One of the leading ecumenical organizations in America, the National Council of Churches, released a letter to U.S. President Biden, urging him to recognize the Armenian Genocide in anticipation of the coming April 24th commemoration.
The letter from NCC President Rev. James Winkler states: “The NCC finds it unacceptable that the United States has yet to officially recognize the Genocide of 1915, which decimated a majority of the Armenian population then living in Asia Minor. The historical record should be rectified.”
Archbishop Vicken Aykazian, Diocesan Legate and Ecumenical Director of the Eastern Diocese, is mentioned in Rev. Winkler’s letter as a member of the NCC executive board. Archbishop Aykazian also served a substantial tenure as President of the ecumenical organization.
Read the entire letter below.
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The National Council of the Churches of Christ in the U.S.A.
President Joseph R. Biden, Jr.
The White House
Dear Mr. President,
The National Council of the Churches of Christ in the USA (NCC) has long called for official recognition by the United States government of the Armenian Genocide. Therefore, we urge you to give this official recognition on the anniversary of the genocide, April 24.
From the 4th Century, the Armenian community has been a living and vibrant witness to the Gospel that is at the heart of our shared Christian faith. This community suffered through genocide at the turn of the 20th century, with the loss of one-and-a-half million lives through persecution by the Ottoman Empire.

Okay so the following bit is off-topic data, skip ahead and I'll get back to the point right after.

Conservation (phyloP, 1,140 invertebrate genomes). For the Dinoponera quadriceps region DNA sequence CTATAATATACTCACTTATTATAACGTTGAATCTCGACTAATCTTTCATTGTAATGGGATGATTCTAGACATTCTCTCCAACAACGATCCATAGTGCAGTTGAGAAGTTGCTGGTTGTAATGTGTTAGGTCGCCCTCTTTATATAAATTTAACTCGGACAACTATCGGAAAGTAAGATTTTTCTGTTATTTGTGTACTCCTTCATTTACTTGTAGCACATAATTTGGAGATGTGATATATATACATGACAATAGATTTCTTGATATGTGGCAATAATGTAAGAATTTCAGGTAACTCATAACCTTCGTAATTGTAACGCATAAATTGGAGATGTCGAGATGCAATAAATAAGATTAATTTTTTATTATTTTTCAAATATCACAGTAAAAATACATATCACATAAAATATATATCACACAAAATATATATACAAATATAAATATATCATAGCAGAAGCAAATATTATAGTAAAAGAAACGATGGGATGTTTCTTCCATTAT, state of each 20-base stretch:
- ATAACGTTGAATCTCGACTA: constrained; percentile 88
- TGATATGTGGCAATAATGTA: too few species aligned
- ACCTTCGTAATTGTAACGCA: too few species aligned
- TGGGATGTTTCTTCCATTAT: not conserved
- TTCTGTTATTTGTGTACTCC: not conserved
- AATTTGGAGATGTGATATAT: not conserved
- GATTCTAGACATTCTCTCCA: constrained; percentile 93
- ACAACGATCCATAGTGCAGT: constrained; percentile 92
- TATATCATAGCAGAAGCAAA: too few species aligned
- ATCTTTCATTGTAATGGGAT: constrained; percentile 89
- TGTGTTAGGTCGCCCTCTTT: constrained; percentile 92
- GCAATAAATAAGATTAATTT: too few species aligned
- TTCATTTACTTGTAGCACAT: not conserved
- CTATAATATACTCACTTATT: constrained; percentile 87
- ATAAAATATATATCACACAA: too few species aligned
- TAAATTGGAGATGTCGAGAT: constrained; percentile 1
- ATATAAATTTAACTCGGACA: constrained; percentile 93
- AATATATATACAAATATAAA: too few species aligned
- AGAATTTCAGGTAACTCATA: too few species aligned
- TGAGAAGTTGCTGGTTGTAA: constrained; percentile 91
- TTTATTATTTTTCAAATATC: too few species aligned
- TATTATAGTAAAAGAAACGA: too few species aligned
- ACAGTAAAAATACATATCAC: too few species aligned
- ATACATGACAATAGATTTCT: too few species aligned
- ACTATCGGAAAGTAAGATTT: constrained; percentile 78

The Armenian Church of America is an important part of the NCC and Archbishop Vicken Aykazian is a member of the executive committee of the NCC.
The NCC finds it unacceptable that the United States has yet to officially recognize the Genocide of 1915, which decimated a majority of the Armenian population then living in Asia Minor. The historical record should be rectified.
The Armenian Genocide was the first genocide of the 20th century and it marked the beginning of what is commonly referred to as the bloodiest, most violent century in all of human history. During the horrific period beginning in 1915 and continuing until 1923, more than 1 million Armenians (and others) were killed, and hundreds of thousands more were displaced. The dead were buried in the land where they had lived for generations. The refugees were dispersed throughout the world, and some to the United States, where their future generations have now become the friends and neighbors with whom we stand today.
The Armenian people have provided inspiration by standing against the evil of genocide wherever and whenever it is committed. Now is the moment for the United States of America to recognize the Armenian Genocide.
General Secretary and President
April 20, 2021
Above: Diocesan Legate Abp. Vicken Aykazian and NCC President Rev. James Winkler.